New justice to face abortion case
An upcoming debate on abortion may test the new Supreme Court justice.
WASHINGTON (AP) -- The newest member of the Supreme Court will be thrust immediately into the role of potential tiebreaker in a case that could lead to more restrictions on abortions.
Abortion, more than any other issue, hangs over the debate about the court's future now that Sandra Day O'Connor, the first female justice, has announced her retirement.
Her departure should not at first threaten Roe vs. Wade, the landmark 1973 decision that legalized abortion. Besides the moderate O'Connor, five of the eight other justices have endorsed a woman's right to the procedure.
However, O'Connor's successor will be tested when the court takes up New Hampshire's parental notification law at the end of the year.
The justices decided in late May to hear the case, a little more than one month before O'Connor's announcement on July 1.
The court will decide whether the law is unconstitutional because it lacks an exception allowing a minor to have an abortion to protect her health in the event of a medical emergency. The case also addresses a potentially broader question: What legal standard should be applied when courts settle challenges to abortion laws?
Future at stake
"There is no doubt the O'Connor successor will control the outcome in this case," said David Garrow, an Emory University law professor.
He said the court could make it harder for opponents to challenge abortion restrictions by requiring evidence that a law already has obstructed a woman's right to abortion, instead of an upfront claim that it could. The justices could give states more flexibility to limit abortions, without making an exception for a woman's health, he said.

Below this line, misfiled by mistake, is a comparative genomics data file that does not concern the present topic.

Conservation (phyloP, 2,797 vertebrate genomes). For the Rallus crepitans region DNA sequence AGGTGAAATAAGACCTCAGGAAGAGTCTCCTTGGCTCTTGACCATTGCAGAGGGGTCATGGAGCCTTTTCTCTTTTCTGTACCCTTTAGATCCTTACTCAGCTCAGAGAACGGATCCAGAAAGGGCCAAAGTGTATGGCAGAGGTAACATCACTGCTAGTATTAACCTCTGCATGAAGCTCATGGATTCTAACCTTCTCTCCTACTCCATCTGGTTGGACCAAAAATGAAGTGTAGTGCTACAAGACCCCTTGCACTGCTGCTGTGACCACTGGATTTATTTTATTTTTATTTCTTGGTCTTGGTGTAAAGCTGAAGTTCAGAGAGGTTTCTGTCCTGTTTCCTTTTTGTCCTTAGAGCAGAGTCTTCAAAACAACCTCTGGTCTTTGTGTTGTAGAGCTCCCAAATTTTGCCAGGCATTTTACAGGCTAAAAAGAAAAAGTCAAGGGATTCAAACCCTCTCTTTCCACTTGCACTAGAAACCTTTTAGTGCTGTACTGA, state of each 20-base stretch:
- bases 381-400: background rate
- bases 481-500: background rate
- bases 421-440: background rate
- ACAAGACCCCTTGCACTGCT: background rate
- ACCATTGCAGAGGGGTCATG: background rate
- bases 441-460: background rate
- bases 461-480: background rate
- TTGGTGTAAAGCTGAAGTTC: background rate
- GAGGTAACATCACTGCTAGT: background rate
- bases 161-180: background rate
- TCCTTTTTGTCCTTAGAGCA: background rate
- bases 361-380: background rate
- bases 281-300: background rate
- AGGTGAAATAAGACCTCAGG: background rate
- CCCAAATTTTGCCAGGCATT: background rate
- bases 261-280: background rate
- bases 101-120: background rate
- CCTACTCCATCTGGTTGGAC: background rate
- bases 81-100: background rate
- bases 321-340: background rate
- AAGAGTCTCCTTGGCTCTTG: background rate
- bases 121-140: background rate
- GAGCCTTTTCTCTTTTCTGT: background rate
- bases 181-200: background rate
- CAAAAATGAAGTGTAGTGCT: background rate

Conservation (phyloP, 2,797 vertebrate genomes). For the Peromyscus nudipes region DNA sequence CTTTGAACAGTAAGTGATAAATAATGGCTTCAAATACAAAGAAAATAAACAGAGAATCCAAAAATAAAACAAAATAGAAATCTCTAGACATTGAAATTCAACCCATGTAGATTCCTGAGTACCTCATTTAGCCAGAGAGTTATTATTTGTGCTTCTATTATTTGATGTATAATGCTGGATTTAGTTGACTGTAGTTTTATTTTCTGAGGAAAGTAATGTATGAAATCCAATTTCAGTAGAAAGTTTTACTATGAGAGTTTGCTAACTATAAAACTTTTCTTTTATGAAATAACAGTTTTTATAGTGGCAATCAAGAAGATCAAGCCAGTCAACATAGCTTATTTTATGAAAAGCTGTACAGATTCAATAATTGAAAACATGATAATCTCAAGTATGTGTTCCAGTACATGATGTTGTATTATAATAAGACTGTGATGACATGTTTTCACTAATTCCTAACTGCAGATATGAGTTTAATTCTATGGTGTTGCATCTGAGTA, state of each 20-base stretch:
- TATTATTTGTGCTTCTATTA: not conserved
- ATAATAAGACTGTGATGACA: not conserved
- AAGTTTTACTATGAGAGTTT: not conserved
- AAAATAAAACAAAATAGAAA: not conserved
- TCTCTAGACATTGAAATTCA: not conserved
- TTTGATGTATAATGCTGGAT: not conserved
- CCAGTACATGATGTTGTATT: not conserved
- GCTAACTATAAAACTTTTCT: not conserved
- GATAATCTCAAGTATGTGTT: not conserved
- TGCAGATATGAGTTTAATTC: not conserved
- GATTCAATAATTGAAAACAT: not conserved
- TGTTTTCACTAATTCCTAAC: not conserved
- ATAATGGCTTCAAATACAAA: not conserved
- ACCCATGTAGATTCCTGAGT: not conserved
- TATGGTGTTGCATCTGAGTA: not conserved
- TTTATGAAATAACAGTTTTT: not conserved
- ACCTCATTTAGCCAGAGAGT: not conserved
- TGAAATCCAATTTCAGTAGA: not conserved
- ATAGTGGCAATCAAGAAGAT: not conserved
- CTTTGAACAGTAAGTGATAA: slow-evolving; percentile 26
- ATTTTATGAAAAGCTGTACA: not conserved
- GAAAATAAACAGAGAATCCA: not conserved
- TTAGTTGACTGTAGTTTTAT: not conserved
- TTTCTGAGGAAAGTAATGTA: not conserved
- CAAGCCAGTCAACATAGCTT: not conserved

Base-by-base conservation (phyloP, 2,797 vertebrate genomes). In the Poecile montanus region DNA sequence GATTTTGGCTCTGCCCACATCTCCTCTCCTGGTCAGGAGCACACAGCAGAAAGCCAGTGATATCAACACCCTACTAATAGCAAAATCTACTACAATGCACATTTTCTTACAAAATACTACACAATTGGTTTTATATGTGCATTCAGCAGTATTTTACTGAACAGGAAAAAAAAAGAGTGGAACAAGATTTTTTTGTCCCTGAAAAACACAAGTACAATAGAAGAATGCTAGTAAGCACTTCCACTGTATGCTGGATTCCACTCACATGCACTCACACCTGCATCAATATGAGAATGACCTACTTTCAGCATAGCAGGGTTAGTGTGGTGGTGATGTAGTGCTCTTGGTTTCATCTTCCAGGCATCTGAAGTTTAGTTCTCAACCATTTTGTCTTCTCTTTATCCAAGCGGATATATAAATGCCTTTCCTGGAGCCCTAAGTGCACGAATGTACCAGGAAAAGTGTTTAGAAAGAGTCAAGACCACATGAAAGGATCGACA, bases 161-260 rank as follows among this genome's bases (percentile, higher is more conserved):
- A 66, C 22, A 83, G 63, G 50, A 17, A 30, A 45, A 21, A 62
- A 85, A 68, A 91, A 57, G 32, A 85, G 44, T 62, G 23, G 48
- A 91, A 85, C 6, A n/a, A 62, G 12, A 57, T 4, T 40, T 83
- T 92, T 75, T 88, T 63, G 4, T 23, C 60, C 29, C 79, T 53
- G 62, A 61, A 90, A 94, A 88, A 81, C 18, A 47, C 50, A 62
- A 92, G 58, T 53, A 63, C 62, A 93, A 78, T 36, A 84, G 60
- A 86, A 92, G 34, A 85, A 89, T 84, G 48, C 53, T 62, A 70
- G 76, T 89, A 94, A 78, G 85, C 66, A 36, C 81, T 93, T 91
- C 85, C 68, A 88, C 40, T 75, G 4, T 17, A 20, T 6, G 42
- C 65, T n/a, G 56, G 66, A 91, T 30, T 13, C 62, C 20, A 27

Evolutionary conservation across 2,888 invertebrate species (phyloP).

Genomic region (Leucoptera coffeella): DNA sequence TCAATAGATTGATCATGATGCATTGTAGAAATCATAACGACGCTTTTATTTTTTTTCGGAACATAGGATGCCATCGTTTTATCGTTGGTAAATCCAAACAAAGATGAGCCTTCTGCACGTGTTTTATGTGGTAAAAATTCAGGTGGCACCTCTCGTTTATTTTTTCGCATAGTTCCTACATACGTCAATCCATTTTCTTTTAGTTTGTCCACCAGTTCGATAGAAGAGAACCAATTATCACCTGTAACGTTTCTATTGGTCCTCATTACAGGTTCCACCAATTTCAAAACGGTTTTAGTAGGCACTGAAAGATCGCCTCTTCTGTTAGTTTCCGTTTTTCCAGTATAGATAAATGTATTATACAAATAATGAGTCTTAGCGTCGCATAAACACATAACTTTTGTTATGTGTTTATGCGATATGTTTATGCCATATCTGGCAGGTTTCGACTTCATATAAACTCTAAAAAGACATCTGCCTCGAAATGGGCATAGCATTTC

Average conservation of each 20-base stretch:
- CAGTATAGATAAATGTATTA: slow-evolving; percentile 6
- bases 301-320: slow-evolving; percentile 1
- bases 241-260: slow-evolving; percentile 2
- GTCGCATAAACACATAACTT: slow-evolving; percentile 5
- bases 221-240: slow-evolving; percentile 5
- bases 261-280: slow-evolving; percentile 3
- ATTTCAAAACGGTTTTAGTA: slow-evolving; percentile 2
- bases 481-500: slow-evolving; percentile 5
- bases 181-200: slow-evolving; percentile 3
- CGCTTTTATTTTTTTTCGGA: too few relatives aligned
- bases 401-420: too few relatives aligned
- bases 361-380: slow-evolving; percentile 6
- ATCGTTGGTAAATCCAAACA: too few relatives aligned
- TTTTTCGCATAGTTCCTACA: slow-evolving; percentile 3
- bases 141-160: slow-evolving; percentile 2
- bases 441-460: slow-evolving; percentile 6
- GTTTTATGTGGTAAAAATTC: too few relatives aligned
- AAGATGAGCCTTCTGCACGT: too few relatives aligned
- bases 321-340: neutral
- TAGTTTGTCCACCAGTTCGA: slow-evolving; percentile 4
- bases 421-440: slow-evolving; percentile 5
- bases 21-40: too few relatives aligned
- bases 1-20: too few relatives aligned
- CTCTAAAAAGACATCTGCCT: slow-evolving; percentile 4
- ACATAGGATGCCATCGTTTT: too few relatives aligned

Conservatives are urging President Bush to fill the court's first vacancy in 11 years with a solid opponent of abortion. That would shift the court to the right on abortion and probably other social issues.
"The big question is whether they give abortion rights the guillotine or a straitjacket," American University law professor Jamin Raskin said. "The foundations of the court's abortion jurisprudence are up for grabs every time the court touches the issue."
Among current court members, Chief Justice William H. Rehnquist, who also might retire, and Justices Antonin Scalia and Clarence Thomas oppose Roe.
In the last major abortion case at the Supreme Court, O'Connor cast the fifth vote in 2000 that found some state abortion laws must provide an exception to protect the mother's health. That decision struck down a Nebraska ban on a type of late-term abortions that opponents call "partial-birth" abortions.
Finding the 'right' candidate
In addition, O'Connor is one of four Republican-appointed justices on the court who have voted to uphold Roe. The others are John Paul Stevens, Anthony Kennedy and David H. Souter. Democratic appointees Ruth Bader Ginsburg and Stephen Breyer also are considered abortion rights supporters.
"Republicans have been inept at finding reliable conservatives," said Lino Graglia, a law professor at the University of Texas.
Some possible Supreme Court nominees, including appeals court Judge Emilio Garza, are on record against Roe. Others, such as Attorney General Alberto Gonzales, have not directly addressed the subject.
Gonzales is opposed by some conservatives because of his 2000 vote, when he was on the Texas Supreme Court, to let a 17-year-old girl seek an abortion without telling her parents.
In addition to the New Hampshire parental notification case, a second abortion issue will reach the Supreme Court soon.
Last week, the 8th U.S. Circuit Court of Appeals in St. Louis ruled that the federal law banning a type of late-term abortions is unconstitutional.
Bush signed the law in 2003 but it was not enforced because of legal challenges. Several other fights over the same law are also working their way through the courts.
The last direct challenge to Roe at the high court was in 1992. O'Connor helped broker a compromise that upheld a woman's right to abortion, while allowing state restrictions that do not impose an "undue burden" on women.